The elderberry bushes are now flowering outrageously.
What a month ago resembled small florets of broccoli have developed into 6” wide umbels of creamy white bloom. These blooms will roll out in waves over the next month or so, transforming our humble field of bushes into an ever changing floral ocean. At any single time, a bush will have many flowers in different stages of development, from the smallest buds to flowers that are past their prime, petals falling away in preparation for berry making.
Berries get all the attention, but elderflowers are the overlooked stars of Sambucus. The floral head, or cyme, is a dome consisting of up to 400 individual florets. Each floret produces an abundance of yellow pollen which is valued for it’s unique grassy/floral flavor and high phenolic content.
Perhaps surprisingly, elderflower is a relatively good source of protein, being 2.4% protein by weight and containing 9 amino acids that are necessary to the human diet. By comparison, the elderberry contains only 7 such amino acids. If you are interested in the benefits of phenolics generally to the human body, this 2019 article from Biotechnology Reports provides a good overview, and this 2015 article from the Journal of Functional Foods examines the variety of helpful chemicals contained in elderberry and elderflower specifically.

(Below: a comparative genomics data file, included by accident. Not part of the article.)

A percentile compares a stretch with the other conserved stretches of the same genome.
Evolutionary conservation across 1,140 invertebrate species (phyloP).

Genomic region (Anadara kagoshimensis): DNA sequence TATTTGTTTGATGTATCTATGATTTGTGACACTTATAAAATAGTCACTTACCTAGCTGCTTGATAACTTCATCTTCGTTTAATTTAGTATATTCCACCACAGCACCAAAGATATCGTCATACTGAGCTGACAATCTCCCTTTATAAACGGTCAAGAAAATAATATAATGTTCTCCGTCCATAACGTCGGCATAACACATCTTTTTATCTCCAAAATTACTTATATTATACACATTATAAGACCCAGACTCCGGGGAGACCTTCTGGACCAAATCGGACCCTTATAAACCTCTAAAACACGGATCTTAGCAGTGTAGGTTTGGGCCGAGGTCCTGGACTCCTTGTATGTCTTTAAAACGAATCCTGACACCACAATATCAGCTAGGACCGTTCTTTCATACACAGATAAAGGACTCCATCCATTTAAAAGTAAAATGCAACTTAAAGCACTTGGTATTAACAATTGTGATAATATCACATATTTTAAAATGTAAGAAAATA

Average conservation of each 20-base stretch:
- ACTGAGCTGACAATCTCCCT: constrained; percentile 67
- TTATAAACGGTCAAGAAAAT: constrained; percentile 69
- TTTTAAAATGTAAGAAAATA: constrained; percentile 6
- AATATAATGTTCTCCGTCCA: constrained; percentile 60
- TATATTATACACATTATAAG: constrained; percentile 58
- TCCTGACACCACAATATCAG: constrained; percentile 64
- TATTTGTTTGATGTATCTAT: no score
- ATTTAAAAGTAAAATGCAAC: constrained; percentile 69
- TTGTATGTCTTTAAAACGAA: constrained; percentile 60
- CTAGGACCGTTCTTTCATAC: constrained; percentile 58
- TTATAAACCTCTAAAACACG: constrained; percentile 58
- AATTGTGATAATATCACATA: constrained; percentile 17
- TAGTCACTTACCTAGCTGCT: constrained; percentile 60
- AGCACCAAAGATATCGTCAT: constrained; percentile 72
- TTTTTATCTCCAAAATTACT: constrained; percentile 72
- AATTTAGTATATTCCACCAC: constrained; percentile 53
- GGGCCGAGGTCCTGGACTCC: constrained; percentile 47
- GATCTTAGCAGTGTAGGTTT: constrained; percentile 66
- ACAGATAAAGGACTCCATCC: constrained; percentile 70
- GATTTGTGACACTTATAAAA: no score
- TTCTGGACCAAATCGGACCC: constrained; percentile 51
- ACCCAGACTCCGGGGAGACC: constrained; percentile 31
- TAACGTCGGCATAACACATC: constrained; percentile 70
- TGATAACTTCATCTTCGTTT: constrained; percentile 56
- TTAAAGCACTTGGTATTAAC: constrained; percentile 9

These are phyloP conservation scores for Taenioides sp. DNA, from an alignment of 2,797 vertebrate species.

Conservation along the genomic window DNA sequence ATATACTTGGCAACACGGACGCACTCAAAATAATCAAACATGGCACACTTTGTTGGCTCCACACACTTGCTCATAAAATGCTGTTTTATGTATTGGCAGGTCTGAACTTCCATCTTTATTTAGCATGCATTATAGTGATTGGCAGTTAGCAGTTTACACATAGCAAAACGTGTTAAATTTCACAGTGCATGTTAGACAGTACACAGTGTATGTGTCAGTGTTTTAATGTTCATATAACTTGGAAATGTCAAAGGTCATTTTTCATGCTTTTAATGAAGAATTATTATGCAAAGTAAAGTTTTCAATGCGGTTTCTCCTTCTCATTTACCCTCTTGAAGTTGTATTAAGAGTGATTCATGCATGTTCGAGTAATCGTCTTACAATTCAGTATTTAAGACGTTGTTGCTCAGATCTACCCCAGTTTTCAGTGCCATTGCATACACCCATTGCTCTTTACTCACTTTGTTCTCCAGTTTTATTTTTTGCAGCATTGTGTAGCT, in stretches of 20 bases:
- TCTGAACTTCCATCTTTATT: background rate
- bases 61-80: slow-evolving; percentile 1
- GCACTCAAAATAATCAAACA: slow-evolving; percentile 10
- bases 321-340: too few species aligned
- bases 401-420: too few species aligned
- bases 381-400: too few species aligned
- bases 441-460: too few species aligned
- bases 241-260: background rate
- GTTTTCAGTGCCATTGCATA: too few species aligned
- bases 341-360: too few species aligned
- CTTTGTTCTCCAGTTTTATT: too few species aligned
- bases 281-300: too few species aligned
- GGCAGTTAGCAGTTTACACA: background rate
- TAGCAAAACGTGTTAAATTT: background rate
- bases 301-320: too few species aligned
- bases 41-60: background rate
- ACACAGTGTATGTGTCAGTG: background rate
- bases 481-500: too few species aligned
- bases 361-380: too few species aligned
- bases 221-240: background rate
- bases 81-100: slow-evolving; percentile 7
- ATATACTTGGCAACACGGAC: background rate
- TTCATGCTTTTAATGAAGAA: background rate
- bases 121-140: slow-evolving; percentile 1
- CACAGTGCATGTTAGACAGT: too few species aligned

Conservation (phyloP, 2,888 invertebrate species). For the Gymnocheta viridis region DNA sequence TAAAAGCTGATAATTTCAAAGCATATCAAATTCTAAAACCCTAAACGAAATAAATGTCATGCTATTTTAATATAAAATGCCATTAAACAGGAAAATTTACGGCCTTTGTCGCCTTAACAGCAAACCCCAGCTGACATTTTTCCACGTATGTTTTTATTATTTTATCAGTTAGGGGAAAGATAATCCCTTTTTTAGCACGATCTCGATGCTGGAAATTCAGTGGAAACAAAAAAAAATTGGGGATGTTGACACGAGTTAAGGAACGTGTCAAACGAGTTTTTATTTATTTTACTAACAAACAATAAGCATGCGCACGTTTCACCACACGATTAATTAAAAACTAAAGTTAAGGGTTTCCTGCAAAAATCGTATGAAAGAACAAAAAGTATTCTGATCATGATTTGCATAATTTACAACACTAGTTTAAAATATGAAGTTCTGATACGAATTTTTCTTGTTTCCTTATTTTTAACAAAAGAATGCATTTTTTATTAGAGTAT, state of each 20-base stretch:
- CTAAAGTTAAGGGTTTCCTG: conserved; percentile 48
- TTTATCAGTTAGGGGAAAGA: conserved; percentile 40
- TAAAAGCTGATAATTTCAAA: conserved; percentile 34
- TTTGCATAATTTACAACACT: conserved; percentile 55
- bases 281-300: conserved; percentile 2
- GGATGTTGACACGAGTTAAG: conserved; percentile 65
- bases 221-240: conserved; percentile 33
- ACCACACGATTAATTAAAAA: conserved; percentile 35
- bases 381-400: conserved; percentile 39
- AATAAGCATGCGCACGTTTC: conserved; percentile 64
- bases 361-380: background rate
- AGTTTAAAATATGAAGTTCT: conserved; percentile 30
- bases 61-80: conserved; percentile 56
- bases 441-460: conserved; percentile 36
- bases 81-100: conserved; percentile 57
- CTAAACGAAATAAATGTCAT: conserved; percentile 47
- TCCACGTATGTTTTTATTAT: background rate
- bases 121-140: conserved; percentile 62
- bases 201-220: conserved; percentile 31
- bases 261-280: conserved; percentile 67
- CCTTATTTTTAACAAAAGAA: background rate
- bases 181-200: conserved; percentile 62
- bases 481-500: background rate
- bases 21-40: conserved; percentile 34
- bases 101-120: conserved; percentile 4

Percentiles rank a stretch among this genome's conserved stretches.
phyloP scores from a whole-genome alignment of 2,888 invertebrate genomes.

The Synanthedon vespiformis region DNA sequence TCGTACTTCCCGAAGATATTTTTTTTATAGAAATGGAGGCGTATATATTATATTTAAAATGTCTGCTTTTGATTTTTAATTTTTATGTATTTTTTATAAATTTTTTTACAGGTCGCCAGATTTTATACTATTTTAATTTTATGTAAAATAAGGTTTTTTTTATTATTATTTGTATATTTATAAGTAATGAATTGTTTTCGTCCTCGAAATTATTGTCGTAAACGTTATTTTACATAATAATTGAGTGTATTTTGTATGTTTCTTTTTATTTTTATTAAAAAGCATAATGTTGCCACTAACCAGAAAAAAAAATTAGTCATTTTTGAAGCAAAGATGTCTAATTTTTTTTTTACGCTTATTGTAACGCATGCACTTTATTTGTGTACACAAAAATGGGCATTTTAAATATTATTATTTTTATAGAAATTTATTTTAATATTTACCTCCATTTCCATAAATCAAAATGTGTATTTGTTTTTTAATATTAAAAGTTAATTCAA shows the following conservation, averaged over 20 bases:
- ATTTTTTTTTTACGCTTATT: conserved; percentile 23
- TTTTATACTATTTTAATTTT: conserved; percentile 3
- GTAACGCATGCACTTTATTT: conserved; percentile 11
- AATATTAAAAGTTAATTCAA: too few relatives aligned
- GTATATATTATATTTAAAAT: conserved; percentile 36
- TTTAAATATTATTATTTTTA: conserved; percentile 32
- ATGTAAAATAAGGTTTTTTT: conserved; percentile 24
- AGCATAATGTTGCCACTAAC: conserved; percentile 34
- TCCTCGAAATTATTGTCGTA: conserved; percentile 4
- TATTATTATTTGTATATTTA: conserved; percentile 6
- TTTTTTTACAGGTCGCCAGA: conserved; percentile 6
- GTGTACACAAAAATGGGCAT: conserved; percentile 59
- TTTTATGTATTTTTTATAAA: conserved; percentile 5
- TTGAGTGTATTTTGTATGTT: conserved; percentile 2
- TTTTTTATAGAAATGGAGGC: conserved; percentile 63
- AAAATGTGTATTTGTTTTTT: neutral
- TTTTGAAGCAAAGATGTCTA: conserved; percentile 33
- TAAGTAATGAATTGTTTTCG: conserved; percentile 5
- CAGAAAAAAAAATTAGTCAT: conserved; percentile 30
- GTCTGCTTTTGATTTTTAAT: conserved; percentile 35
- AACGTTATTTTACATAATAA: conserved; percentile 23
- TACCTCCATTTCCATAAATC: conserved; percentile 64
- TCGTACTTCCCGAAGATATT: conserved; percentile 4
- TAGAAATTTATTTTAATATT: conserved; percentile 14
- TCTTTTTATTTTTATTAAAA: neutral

Science aside, it is probably the flower’s subtle and unique flavor that endears it to eaters and drinkers. Elderflower cordial is a long time favorite in various corners of Europe, from Sweden to England to Slovenia, and dried elderflower tea is popular as well. I make a simple drink by briefly soaking fresh elderflower in cold water before straining. The resulting drink is lightly flavored and pale yellow from the pollen. I particularly like it when rehydrating after a session of flower harvesting.
Blooms are also edible and used as flowers on salad and, in the hands of talented bakers, as an addition to cakes and pastries. If you are so inclined to try this delicious looking Lemon and Elderflower Celebration Cake, let me know by 6/20 and I will be happy to supply the fresh elderflower gratis. You can let me know what you think and maybe send us a few pics of the final product!
Although we sell some fresh flowers at markets, most flowers we harvest are dried for later use in salves and teas. We are also working on an elderflower cordial that we hope to roll out sometime in the next year. In the meantime if you find an elderberry bush in your neighborhood, pinch a few flowers for culinary exploration, or at least powder your nose yellow with a deep sniff.